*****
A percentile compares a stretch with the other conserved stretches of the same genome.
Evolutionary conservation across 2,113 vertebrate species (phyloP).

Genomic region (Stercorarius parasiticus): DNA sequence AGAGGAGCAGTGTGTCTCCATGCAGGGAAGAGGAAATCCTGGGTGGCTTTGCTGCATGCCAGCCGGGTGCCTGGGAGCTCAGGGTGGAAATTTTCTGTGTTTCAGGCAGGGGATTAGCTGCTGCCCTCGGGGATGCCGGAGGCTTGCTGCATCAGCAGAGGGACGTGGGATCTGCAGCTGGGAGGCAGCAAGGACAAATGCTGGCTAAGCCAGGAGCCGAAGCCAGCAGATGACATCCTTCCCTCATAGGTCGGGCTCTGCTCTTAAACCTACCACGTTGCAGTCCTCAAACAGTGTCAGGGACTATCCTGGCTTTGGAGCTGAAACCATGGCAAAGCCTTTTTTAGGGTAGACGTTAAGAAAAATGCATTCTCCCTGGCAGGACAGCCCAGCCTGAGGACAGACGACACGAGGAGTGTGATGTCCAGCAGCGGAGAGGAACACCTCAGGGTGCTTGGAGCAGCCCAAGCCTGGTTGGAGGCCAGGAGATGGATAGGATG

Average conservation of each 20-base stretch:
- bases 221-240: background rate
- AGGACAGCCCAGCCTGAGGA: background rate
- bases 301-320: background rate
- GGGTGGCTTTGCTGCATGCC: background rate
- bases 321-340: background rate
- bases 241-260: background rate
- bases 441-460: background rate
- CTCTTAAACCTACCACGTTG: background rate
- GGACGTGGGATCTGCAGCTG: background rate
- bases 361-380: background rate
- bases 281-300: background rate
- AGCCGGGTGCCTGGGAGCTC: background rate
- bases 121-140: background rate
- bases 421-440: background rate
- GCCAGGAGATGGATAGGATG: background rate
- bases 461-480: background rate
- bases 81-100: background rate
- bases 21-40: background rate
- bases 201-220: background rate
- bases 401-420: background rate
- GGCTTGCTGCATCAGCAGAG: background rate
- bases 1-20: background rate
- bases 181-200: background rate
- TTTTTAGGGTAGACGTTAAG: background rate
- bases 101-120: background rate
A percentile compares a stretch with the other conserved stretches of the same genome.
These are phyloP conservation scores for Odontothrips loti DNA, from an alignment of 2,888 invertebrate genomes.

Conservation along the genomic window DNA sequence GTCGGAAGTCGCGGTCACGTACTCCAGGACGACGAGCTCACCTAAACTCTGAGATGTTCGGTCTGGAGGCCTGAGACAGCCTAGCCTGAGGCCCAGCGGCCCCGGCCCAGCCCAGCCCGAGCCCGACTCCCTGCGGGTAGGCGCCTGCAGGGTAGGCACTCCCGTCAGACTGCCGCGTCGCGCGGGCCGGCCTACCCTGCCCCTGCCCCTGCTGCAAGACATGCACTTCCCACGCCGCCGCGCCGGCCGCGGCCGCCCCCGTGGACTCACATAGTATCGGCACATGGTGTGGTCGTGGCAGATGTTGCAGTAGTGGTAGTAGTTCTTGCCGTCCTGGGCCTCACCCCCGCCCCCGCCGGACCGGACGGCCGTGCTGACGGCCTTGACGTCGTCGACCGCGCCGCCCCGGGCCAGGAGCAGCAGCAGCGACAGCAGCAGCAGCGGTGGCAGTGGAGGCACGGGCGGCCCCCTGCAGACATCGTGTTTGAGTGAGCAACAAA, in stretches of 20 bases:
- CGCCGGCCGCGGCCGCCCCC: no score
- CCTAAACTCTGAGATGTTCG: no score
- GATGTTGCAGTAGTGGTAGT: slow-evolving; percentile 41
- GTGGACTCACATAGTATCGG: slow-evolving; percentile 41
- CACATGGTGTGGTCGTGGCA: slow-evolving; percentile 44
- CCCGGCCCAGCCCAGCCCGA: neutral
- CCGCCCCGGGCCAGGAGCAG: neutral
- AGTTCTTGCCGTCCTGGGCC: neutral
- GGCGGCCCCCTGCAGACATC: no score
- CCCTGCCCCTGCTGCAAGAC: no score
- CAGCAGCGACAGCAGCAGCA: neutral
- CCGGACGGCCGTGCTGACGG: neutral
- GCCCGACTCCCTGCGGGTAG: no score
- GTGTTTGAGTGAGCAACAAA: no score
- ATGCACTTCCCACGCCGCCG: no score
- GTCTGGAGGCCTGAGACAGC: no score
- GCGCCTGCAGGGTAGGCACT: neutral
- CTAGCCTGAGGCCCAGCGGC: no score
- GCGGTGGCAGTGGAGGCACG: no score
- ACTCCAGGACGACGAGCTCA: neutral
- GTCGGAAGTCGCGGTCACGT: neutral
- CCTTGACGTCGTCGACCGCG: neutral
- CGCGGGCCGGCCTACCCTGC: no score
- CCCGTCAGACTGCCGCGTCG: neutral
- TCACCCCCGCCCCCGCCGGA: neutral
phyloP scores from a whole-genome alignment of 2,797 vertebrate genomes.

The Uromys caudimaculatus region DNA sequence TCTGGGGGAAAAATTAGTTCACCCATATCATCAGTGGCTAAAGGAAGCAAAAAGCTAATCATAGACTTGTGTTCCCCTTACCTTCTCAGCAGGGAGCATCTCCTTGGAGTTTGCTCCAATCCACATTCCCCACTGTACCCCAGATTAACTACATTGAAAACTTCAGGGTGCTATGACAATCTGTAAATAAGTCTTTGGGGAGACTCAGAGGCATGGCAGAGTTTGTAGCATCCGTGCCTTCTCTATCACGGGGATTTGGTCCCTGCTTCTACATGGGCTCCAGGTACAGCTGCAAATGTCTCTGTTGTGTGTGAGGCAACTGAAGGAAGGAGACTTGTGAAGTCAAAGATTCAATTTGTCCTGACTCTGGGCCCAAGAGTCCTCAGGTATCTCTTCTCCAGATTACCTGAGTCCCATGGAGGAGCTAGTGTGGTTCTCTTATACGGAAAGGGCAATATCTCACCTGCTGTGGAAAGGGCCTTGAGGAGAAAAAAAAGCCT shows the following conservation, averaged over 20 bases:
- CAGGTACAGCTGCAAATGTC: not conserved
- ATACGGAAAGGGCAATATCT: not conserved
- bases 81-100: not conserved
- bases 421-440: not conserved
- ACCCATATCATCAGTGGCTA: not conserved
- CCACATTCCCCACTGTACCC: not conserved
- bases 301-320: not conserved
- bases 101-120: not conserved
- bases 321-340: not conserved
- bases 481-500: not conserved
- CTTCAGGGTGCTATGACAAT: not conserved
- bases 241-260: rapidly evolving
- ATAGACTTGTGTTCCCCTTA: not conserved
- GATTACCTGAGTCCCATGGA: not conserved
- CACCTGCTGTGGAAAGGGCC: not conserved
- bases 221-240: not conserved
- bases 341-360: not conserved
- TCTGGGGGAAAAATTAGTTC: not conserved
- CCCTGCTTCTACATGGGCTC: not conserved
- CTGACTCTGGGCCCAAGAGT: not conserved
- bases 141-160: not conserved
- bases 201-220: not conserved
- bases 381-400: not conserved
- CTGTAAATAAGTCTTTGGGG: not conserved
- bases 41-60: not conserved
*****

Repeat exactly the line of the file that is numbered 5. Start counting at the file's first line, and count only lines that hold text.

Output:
- bases 221-240: background rate